Visit the Romare Beardon exhibit at the Tampa Museum of Art

January 31, 2012 by  

The exhibit Romare Beardon: Southern Recollections will be showing at the Tampa Museum of Art until May 6. This travelling exhibit presents 80 works of the well-known artist from private and public collections.

Romare Beardon, who died in 1988, has been described as one of the “most important African-American artists who worked in the United States during the 20th century”. In 1987 he was awarded the National Medal of Art by President Ronald Reagan.

Beardon is known for his mastery of the collage genre of art and his works have been described as “visual metaphors”. He used the southern United States as his greatest source of inspiration.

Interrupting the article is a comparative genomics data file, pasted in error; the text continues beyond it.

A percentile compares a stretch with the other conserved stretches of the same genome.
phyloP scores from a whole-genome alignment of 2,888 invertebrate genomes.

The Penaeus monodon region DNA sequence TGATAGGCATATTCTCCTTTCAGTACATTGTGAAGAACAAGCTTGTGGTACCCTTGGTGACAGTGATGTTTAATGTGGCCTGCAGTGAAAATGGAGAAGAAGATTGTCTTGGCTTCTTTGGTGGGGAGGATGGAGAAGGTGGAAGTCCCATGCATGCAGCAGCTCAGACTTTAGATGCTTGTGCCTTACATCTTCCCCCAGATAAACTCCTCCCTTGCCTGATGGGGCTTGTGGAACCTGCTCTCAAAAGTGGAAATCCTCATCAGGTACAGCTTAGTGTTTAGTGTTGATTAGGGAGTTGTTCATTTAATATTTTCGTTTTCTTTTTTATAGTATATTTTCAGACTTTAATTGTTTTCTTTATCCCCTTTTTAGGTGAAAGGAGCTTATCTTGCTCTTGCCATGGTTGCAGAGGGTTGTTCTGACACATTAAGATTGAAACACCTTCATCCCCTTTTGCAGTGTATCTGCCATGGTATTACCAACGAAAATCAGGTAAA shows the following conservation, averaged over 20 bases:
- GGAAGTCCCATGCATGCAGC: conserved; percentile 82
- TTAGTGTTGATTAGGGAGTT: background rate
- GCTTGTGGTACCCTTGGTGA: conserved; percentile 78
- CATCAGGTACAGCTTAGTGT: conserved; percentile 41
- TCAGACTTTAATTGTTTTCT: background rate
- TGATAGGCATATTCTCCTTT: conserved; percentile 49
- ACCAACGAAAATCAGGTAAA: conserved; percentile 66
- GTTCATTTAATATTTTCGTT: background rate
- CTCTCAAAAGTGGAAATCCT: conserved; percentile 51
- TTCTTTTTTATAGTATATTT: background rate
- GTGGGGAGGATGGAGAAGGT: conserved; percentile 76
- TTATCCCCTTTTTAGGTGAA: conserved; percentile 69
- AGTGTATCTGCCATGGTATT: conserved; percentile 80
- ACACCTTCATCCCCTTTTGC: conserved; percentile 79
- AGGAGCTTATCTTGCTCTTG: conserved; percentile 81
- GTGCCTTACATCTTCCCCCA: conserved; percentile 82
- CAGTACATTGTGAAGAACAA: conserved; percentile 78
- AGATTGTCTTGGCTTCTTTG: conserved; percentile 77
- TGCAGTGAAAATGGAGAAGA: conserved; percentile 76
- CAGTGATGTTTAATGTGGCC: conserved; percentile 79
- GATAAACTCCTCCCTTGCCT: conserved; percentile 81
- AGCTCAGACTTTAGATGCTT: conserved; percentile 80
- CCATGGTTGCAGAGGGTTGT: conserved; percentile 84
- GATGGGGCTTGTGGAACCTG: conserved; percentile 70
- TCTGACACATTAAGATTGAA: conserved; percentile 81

The artist got many of the parts of his collages from magazines, newspapers, and most likely advertising copy. This is not that rare; both artists and advertisers have been influenced by the work of each other throughout the ages. Printing companies in Tampa and other areas of the world often work closely with artists to create marketing copy that sells. Also, artists often find inspiration from viewing marketing copy. Collage was first recognized as a legitimate art genre in 1912 when Pablo Picasso used it on his “Still Life with Chair Caning”.

The Dada artist Hannah Hoch, for example, used to glue bits of photographs and advertisements, as did others of the same movement. This shows that there was, and still remains, a relationship between artists and advertisers that is undeniable; both influence each other at different times in that relationship.